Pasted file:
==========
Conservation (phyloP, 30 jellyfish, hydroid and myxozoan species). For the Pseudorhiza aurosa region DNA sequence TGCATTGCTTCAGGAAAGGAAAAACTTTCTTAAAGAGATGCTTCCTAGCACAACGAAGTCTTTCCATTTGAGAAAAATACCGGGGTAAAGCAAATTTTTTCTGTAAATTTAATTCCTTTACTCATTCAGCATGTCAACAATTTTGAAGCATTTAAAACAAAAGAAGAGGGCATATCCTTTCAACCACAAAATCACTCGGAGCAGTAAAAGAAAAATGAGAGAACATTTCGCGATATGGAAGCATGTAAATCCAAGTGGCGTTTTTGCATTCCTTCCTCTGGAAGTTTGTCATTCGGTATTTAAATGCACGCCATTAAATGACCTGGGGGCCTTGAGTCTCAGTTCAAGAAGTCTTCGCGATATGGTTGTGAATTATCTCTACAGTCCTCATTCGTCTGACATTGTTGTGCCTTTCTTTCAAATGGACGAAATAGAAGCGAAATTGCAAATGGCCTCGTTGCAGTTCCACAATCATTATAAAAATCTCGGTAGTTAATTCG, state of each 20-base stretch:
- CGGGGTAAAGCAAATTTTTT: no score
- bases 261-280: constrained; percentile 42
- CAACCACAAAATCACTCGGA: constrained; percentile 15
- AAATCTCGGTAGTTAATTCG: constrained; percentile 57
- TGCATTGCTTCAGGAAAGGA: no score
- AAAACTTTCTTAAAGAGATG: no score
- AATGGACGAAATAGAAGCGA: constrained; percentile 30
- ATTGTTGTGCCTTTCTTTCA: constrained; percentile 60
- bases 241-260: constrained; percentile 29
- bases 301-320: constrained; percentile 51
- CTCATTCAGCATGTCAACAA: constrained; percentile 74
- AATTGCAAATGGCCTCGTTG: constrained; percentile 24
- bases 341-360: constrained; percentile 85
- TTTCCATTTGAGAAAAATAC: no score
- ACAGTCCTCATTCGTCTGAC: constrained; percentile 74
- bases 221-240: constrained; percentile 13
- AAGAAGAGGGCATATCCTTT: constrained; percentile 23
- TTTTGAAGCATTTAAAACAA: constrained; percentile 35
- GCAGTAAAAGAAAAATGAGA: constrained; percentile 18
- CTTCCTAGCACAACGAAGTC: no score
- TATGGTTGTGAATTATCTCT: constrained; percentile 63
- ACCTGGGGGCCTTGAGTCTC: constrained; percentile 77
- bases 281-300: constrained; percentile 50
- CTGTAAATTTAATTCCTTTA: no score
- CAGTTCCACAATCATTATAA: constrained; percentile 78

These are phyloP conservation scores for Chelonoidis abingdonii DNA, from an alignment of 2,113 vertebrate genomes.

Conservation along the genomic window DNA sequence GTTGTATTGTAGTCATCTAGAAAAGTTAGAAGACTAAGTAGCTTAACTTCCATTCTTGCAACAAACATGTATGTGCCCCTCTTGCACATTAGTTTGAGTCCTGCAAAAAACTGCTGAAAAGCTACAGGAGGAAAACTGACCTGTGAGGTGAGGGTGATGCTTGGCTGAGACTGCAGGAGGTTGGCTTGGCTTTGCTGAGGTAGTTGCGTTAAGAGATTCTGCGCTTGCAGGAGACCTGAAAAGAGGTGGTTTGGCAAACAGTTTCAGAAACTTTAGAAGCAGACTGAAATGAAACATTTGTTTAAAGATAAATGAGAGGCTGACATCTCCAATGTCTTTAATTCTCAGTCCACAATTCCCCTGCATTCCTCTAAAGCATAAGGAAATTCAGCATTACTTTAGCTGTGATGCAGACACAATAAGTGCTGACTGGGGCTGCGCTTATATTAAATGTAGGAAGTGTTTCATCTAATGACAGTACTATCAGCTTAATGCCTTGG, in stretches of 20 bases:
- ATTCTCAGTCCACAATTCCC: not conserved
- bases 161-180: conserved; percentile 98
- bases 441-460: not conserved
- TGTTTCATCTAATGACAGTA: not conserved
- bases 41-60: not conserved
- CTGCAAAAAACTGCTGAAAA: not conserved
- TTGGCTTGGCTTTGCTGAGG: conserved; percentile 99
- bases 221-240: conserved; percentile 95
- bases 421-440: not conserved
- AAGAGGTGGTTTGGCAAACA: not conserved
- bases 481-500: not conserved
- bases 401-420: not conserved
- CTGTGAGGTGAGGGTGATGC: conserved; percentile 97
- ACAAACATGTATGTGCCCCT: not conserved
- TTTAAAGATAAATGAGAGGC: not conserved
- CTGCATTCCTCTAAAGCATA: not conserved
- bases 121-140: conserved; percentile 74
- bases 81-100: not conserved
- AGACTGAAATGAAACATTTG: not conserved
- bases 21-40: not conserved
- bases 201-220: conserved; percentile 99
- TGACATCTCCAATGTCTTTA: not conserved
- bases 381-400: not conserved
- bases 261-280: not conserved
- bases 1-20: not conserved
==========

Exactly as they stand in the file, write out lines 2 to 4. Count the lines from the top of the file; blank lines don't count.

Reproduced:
- CGGGGTAAAGCAAATTTTTT: no score
- bases 261-280: constrained; percentile 42
- CAACCACAAAATCACTCGGA: constrained; percentile 15